Marc Benkoe is Head Chef at Hong Kong’s well-known and much-loved Italian steakhouse, Bistecca
Marc Benkoe is Head Chef at Hong Kong’s well-known and much-loved Italian steakhouse, Bistecca. The restaurant, on storied Lan Kwai Fong in Central, is known for its house-aged steaks.
We chat to Chef Marc about living and working in Hong Kong, a very special T-Bone steak, and how working previously in the Cayman Islands gave him a whole new understanding of what fresh means.
So, Marc, your father owned a restaurant, and you had your first role in a restaurant when you were 15 years old – what’s the allure of the kitchen for you?
I was already in my young years fascinated by the energy and the buzz that comes out of a busy kitchen. I loved seeing people doing something perfectly under loads of pressure, crazy working hours and sweat, and still enjoying themselves and being proud of what they do. This was big for me.
That’s when I decided I want to be part of this – this profession that’s so different from your typical 9-to-5 job.
You worked at Palais Schwarzenberg in Vienna as a young chef – what did you learn from this experience? How did it shape you as a chef?
The Palais was a great and unique experience for me, basically my first big gig in the kitchen scene. The restaurant was very well known at that time and rated 2 hats (the same as in the Australian rating system).
I guess the biggest thing I learned was that the TEAM is everything. The head chef, Mr Ernst Bader, took really good care of all of us. He treated everyone like his own kid, although obviously he also gave us a very hard time when we deserved it (more his sous chefs, though). But he created a very strong team connection, almost like family, and with that you can achieve almost anything.
So that’s what I try to re-establish in any restaurant I work in.
You then worked for 8 years in the Cayman Islands in the Caribbean – how different was it cooking there compared to in Europe?
Well, I started off in an newly opened Italian restaurant, so I was definitely in my comfort zone for the style of cooking. The only difference was the incredible fresh and always wild-caught fish and seafood. I hadn’t experienced that before.
There is no commercial fishing on the island so a local fisherman would call up and say, “Hey, I got a 90lbs yellow fin tuna, do you want it?”, and about 2 hours later you had an incredible piece of fish on the table. The fish had been fighting for his life while I was on the phone with the guy! That really changed my understanding of what fresh fish and seafood really means.
It was then that I started falling in love with ceviche and all sorts of raw marinated seafood dishes. So yes, definitely different from cooking in Europe.
Did all this change your understanding of what it means to be a chef?
Yes, I realised that there’s no “this is the right way to do certain things”, or better said: there is no wrong way! In these 8 years I learned a lot about different cuisines, techniques and flavours. so I am really grateful for that experience.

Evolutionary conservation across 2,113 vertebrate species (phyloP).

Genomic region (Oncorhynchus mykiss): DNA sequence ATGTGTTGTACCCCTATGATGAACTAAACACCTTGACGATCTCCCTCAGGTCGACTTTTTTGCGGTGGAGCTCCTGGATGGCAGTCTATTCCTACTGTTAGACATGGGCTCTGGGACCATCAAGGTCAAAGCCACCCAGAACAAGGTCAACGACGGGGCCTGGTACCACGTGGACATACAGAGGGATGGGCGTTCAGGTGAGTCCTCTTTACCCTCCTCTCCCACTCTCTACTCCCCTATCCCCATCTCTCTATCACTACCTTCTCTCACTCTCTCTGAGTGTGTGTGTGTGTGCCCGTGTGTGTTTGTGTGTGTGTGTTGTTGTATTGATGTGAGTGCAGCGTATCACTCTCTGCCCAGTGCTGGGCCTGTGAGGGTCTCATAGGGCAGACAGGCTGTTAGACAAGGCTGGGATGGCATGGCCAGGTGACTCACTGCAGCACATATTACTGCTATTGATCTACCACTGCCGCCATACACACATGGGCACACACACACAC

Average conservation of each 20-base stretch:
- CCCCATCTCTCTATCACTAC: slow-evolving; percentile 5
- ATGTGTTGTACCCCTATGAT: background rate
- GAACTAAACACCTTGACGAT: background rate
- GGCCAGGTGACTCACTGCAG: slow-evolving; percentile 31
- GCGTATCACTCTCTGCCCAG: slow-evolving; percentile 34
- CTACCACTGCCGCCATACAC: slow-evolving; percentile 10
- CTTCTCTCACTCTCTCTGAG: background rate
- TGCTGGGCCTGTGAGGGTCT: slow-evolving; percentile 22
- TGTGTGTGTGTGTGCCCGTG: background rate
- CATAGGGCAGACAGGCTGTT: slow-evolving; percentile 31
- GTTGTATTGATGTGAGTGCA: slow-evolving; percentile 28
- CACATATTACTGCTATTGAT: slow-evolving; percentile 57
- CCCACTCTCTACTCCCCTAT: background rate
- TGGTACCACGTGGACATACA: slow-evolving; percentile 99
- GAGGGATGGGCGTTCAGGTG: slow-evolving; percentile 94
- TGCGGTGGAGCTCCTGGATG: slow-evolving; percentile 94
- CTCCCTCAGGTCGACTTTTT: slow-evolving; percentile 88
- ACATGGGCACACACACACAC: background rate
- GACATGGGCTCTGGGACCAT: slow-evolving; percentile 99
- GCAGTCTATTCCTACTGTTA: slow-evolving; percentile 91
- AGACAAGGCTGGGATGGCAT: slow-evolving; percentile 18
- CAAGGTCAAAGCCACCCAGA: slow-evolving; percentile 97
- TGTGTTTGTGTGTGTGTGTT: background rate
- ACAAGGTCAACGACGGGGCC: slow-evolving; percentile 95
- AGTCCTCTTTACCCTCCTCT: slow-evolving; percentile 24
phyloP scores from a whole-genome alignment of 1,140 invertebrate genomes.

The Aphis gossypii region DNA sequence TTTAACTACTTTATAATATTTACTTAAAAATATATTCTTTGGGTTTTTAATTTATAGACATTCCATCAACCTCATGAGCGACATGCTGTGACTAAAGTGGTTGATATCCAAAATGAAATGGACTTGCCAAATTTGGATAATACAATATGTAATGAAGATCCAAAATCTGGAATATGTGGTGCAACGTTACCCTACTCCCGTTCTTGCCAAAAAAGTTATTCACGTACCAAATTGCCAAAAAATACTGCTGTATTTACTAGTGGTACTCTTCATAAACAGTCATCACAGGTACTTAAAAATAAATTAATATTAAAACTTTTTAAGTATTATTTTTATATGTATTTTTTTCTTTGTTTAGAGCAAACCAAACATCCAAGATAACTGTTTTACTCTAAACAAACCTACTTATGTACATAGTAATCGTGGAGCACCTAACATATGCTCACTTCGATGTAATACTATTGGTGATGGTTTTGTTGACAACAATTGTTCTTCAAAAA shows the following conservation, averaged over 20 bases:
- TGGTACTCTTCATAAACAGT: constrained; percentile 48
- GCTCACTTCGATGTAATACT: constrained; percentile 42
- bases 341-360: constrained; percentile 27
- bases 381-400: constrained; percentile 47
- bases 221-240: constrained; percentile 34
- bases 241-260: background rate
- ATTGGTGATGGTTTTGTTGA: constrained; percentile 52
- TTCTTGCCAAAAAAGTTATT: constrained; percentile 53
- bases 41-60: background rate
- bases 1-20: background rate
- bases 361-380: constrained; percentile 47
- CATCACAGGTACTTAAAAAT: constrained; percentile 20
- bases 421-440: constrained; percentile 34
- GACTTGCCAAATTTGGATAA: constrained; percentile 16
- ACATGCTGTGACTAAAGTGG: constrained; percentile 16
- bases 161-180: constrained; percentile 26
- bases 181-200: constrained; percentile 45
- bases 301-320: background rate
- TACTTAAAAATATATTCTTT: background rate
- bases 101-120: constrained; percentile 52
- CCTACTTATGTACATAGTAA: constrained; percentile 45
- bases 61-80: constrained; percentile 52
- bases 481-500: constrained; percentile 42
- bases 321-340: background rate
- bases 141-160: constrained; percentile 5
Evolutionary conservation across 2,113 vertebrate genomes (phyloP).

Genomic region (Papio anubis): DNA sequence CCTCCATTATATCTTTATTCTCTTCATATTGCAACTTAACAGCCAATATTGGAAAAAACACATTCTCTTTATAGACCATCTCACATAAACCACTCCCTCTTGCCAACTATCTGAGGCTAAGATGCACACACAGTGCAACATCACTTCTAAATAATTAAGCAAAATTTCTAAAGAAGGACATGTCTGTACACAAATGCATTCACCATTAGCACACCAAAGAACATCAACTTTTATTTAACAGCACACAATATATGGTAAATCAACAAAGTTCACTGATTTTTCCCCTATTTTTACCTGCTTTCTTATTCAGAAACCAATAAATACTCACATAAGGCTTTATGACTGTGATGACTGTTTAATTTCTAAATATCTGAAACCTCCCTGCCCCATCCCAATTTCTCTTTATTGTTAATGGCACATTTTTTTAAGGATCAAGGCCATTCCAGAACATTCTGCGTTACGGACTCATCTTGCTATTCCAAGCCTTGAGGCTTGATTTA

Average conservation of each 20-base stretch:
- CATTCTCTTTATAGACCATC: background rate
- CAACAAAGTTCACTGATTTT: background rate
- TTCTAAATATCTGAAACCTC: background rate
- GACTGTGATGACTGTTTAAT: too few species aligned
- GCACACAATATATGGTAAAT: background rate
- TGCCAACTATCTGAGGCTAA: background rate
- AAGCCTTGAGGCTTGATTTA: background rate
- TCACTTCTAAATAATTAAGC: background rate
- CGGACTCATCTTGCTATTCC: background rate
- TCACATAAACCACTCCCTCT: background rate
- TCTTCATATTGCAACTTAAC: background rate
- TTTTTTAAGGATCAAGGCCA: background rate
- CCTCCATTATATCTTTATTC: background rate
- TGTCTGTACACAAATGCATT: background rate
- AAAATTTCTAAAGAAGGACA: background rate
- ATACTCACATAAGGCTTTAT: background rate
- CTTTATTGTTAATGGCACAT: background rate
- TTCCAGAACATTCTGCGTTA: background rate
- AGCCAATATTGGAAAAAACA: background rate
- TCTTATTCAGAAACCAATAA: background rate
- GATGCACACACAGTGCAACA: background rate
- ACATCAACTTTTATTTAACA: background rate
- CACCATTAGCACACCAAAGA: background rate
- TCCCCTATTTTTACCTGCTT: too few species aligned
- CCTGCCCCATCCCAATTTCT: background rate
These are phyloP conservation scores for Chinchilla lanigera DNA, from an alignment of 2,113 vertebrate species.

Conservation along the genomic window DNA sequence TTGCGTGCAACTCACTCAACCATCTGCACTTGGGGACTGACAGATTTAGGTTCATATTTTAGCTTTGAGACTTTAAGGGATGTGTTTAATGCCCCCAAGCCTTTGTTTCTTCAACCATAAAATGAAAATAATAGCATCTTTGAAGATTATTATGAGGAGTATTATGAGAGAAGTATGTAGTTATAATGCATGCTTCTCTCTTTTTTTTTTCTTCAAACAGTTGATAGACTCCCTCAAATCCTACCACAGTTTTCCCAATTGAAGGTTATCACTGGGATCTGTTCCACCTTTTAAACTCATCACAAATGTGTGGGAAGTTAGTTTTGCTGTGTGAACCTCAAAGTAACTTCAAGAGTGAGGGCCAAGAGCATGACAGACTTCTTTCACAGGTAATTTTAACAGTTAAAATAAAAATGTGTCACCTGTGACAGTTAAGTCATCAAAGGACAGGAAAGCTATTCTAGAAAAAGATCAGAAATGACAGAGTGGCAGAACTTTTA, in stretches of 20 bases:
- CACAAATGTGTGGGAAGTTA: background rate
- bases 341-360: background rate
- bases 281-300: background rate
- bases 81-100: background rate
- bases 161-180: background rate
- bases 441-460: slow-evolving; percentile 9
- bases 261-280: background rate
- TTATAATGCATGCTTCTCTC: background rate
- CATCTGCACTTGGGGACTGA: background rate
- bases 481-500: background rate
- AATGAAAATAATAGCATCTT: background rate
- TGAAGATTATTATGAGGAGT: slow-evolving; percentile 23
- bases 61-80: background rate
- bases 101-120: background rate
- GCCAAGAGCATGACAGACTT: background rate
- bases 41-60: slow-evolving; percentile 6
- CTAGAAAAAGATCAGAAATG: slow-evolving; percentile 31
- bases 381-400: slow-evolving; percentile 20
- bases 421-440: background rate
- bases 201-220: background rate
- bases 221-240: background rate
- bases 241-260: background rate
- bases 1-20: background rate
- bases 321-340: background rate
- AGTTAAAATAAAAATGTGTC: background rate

Besides fish and seafood, could you access all ingredients you needed there?
Ingredients-wise, everything you could think of was available, plus the extra local things.
Good to hear. You then moved to Hong Kong taking a role at Gordon Ramsay’s Bread Street Kitchen – did working in a restaurant that’s part of a global brand affect the way you approached cooking?
To be honest, I wasn’t working there for very long as it was more of a help-out situation. But I realised that it’s not really something for me; you can’t really be yourself, show your style of cooking and your creativity as there are always boundaries that you kind of have to follow.
Now you’re at Bistecca. Please tell us about the menu and your cooking style here.
Bistecca is a great Italian steakhouse in my opinion. It’s unique, it’s really rustic and very relaxed and casual.
The menu greets you with what I consider to be some of the best cuts of meat in Hong Kong, plus a nice variety of starters and salads. Of course there are also homemade pasta dishes, some classic Italian and some a bit more modern. Overall a very balanced menu.
What are your signature dishes, or a dish you’re most proud of?
That is a tricky question. I’d say all the steaks, but if I had to pick one it would be a six-week, beef fat-aged T-Bone steak. The T-Bone is covered in a thick layer of beef kidney fat and left to age for 6 weeks. I haven’t seen anything like it in Hong Kong.
What’s the Hong Kong dining scene like? How do you feel about working and living in Hong Kong? Are there any particular challenges or things that are easier here than elsewhere?
To me the Hong Kong dining scene is very vibrant, fast changing and extremely diverse.
I do enjoy working and living in this city, it’s the complete opposite of where I was before, but I have to say it won’t be the place I grow old. But as for now I really feel very positive about it. There are nice people, it’s a good environment, and, most importantly, there is so much good food from different countries to explore.
There are different challenges anywhere you go, but one in particular here is to locate things – I was running round in circles on my first day at Bistecca just to find the restaurant!
For chefs looking to work in Hong Kong, any tips?
As for every chef I always suggest the same: hard work and dedication, plus you have to believe in yourself. If you have to walk the extra mile, you should walk it; nothing comes from nothing.
For foreign chefs in particular, I suggest forgetting about everything you believe is right and instead be open to new things and learn to adapt.
Marc Benkoe, Head Chef at Italian steakhouse, Bistecca, in Hong Kong, shares his recipe for aji panca spiced pan-seared octopus and kalamata olives. Aji panca is a mild, berry-flavoured chilli grown mainly in Peru. You can find it here.
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